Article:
• All
  • Articles
  • Videos
  • Plants
  • Recipes
  • Members

How to Use a Lawn Trimmer

Comments ()  |   |  Text size: a A  |  Report Abuse  |  Print
close

Report This Article

How to Use a Lawn Trimmer

Reason for flagging?

Comments

Submit

Share:    |  Email  |  Bookmark and Share

Overview

Lawn trimmers---also called weed whackers, string trimmers and various other names---are all based on the same concept of cutting and trimming weeds using a thick nylon line that slices through weeds effortlessly as it rotates. These trimmers are particularly useful around obstacles and buildings where the flexibility of the line allows weed cutting in even the most difficult places.

Proper Use of a Lawn Trimmer

Step 1

Put on your safety glasses to protect your eyes from plant particles or dirt that may fly up during trimming.

Step 2

Scan the area to be trimmed. Pick up and remove any loose branches, stones or other debris that can impede the spinning line.

Step 3

Lawn trimmers rotate counterclockwise, so moving the trimmer from right to leftis the most effective cutting method.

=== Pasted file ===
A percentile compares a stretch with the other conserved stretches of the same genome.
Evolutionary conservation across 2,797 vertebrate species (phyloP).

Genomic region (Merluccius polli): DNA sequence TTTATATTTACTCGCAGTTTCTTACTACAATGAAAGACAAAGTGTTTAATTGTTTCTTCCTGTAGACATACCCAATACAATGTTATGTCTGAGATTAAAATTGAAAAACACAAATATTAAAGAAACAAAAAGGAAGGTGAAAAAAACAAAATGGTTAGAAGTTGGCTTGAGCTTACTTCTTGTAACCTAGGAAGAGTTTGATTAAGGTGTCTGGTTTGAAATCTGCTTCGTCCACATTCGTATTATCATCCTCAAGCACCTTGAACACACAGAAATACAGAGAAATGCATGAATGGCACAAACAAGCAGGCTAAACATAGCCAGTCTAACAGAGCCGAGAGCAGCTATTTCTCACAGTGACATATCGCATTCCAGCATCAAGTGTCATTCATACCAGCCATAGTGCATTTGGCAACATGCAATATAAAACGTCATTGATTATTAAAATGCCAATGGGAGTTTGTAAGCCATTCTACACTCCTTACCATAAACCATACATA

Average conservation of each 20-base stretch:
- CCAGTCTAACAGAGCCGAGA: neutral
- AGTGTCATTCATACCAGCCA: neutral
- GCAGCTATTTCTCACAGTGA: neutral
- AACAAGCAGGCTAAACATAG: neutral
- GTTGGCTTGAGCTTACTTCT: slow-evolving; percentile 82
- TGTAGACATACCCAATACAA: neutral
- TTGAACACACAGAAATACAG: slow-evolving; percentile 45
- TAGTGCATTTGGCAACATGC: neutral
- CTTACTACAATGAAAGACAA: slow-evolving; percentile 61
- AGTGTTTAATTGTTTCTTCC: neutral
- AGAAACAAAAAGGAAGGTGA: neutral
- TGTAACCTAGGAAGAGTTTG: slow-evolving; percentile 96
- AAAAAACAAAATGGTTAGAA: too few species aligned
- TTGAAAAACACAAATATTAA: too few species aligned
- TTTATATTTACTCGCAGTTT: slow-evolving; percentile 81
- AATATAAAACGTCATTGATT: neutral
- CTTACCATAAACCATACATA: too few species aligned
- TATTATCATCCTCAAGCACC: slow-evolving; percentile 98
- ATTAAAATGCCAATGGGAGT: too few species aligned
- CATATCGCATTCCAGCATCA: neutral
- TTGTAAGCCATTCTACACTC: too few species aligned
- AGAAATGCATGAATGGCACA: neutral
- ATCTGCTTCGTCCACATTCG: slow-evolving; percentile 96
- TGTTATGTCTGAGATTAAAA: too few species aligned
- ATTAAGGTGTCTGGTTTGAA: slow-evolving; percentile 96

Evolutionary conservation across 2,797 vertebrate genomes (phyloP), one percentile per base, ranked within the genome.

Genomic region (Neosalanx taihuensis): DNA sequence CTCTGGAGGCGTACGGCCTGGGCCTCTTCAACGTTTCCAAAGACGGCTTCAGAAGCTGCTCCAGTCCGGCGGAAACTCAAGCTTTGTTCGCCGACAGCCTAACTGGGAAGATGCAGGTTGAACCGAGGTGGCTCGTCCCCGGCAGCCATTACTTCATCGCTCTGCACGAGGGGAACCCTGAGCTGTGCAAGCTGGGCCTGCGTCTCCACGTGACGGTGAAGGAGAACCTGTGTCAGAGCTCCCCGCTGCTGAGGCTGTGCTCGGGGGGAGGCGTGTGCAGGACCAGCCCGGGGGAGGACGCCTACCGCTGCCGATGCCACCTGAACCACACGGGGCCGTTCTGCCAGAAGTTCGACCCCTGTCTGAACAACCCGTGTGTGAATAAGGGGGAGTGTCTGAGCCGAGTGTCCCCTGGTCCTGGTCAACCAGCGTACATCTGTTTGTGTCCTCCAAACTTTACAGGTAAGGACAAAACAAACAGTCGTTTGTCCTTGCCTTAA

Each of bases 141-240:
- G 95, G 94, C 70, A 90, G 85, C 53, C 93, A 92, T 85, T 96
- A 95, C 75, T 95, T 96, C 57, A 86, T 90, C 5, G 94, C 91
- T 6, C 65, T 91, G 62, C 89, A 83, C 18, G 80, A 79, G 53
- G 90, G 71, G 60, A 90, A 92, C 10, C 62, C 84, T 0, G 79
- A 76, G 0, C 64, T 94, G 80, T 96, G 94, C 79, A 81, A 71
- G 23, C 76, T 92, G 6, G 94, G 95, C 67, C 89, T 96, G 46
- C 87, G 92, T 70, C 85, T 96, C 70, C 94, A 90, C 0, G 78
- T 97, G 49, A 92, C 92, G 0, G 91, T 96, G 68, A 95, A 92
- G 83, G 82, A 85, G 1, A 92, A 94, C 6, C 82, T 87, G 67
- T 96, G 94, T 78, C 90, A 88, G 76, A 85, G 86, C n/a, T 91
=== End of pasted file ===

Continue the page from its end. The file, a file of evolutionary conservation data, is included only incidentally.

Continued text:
Step 4

Position the cutting head at an angle of approximate 30-degrees to the ground.

Step 5

Begin trimming by using only the tip of the rotating line, moving slowly from right to left and making the trim line even with the surrounding lawn.

Step 6

Once the area is trimmed to your satisfaction, move ahead and repeat the steps above.

Tips and Warnings

  • Never walk backwards when trimming as this presents a stumbling or tripping hazard.

Things You'll Need

  • Lawn trimmer
  • Safety glasses

References

  • How Do I Trim?
  • String trimmers and How to Use Them
  • Using A String Trimmer

Who Can Help

  • Choosing and Using String Trimmers
Keywords: lawn trimmers, weed whackers, string trimmers, using a lawn trimmer

About this Author

Dale Yelich, the Maintenance Guy, has been involved with do-it-yourself projects, home repair, household maintenance, and as a consultant with home and industries, for over 25 years. His work has appeared in the Lacrosse Tribune, Women's Day and New Home Journal, among others. Yelich has a Master of Science in zoology.